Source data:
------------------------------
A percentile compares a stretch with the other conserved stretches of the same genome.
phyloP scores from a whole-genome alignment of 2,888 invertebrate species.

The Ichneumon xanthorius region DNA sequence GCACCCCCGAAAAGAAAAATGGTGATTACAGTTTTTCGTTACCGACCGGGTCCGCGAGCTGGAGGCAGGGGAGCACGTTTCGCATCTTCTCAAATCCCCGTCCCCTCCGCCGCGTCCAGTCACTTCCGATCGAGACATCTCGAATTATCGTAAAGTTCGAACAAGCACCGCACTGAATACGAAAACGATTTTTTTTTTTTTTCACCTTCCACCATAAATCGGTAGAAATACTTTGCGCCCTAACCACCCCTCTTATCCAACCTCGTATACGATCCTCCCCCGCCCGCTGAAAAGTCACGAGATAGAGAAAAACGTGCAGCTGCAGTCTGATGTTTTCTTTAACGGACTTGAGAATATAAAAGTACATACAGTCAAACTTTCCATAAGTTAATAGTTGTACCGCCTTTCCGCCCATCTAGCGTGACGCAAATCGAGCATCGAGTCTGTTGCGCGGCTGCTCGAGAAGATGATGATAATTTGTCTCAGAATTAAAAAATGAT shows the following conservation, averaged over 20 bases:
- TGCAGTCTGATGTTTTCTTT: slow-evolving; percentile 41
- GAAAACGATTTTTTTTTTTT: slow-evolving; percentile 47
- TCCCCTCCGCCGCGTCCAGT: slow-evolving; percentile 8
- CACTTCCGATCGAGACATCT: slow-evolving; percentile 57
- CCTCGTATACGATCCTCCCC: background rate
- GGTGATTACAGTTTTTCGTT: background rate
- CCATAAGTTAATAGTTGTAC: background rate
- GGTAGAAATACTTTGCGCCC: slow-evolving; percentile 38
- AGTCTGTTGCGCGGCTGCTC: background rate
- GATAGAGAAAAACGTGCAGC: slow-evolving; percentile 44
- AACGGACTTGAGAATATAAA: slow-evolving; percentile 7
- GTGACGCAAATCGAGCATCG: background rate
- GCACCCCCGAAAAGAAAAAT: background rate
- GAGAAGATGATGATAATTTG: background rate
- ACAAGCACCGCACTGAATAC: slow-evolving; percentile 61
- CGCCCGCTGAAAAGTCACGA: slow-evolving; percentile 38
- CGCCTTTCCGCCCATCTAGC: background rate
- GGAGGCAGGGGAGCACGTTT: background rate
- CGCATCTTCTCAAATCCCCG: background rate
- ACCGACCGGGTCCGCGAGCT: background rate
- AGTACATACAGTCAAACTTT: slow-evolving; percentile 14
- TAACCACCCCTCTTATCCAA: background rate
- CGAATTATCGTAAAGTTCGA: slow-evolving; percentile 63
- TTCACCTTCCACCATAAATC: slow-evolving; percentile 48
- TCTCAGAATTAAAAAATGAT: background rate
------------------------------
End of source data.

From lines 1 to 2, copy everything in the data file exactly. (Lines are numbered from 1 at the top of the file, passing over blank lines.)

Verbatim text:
A percentile compares a stretch with the other conserved stretches of the same genome.
phyloP scores from a whole-genome alignment of 2,888 invertebrate species.